Here are some of our past year’s “cento erbe”. You can collect any type of flowers, herbs, leaves, berries, nuts, or wild plants. They infuse into the water overnight and the result is always different.  I can’t wait to see what this year’s looks like when I wake up tomorrow morning…





A bonfire to enjoy, and burn last year’s dried cento erbe, while enjoying good company.

Feeding our Pigs for health, happiness, progeny and future flavor!

When you think of what pigs eat, most people envision long troughs full of slop. From my early childhood memories of one of my favorite books, “Charlotte’s Web” by E.B. White, Wilbur was fed buckets of slop (often depicted pictorially in a rather gross manner) and his pen attracted a rat named Templeton, who also sorted through the slop. I never imagined that pigs ate grass, or hay. Most of the time we see pigs in muddy pens, being fed in a trough, after all. Or we see them in confinement farms, indoors in artificial environments.

The truth is that pigs love to graze pasture and eat the leaves off low-hanging tree branches. They eat various types of hay, and just about any type of fresh produce. After a good soaking rain, they’ll root for grubs and bugs, or eat the starchy roots of various plants. In a forest environment, they do the same- constantly seeking out nuts and insects.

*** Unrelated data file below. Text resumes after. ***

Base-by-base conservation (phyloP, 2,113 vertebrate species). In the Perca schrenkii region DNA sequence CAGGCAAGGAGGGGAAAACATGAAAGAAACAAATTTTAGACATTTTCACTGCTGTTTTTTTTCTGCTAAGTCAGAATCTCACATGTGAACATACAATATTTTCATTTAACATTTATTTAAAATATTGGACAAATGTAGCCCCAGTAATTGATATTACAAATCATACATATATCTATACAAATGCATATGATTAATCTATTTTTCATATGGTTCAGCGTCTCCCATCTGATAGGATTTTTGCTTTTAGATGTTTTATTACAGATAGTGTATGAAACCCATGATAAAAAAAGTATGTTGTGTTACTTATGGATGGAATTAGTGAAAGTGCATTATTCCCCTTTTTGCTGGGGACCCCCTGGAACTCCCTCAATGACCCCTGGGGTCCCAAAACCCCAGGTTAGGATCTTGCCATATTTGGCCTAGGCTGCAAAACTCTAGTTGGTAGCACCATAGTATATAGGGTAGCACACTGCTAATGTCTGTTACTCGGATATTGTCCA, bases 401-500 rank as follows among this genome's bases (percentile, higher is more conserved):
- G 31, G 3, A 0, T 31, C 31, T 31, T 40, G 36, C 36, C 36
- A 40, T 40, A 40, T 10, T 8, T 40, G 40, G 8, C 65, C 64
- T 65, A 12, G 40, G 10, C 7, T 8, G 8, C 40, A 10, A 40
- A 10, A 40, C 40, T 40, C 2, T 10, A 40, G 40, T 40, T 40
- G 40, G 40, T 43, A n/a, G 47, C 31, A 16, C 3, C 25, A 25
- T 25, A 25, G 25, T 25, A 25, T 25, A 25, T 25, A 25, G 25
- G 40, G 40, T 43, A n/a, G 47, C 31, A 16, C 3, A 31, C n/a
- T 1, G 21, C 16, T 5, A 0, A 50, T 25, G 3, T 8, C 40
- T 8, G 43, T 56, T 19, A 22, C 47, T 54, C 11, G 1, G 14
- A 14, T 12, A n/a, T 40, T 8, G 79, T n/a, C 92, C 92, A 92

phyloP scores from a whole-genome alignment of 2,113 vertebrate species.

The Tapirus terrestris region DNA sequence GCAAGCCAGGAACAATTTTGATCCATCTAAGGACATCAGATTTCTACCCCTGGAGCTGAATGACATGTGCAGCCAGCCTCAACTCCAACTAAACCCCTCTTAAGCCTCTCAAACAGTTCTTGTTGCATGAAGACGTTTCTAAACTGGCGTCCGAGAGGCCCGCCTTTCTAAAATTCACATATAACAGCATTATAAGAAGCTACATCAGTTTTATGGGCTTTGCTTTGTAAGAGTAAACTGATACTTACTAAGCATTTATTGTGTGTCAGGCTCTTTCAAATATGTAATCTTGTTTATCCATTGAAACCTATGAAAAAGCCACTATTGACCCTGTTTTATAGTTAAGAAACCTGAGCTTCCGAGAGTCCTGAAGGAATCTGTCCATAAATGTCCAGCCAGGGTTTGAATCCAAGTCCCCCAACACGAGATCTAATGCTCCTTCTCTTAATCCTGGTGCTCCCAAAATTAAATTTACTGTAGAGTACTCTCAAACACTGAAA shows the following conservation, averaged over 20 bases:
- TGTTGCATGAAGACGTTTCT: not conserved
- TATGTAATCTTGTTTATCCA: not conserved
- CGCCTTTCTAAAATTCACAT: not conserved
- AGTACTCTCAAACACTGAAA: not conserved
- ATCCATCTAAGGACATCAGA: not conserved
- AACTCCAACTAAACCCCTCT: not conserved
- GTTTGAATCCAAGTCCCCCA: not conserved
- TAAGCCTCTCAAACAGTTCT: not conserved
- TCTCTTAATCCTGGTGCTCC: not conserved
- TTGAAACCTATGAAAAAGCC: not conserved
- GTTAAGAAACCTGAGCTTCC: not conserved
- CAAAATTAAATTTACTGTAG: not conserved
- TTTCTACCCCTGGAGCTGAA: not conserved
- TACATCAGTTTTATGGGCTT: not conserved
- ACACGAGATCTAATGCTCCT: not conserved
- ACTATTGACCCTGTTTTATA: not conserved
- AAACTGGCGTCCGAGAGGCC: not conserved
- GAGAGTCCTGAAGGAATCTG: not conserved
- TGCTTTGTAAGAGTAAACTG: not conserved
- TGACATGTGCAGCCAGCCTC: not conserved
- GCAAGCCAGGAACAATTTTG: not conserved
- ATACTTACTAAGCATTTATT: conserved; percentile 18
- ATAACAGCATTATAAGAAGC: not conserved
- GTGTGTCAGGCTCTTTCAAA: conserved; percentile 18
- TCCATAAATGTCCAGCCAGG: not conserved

At Corva Bella, our goal is to have happy, healthy and eventually, delicious pigs. We feed a widely varied diet to achieve all of these goals. We are set up for rotational grazing in both open pasture, silvopasture, and wooded pastures. Our gardens produce a variety of fresh vegetables and greens all year round, and we grow trays of barley fodder in the greenhouse when temperatures are cold, and outdoors when temperatures are stable. The pigs also love eggs, moderate amounts of yogurt and outdated milk, and whey.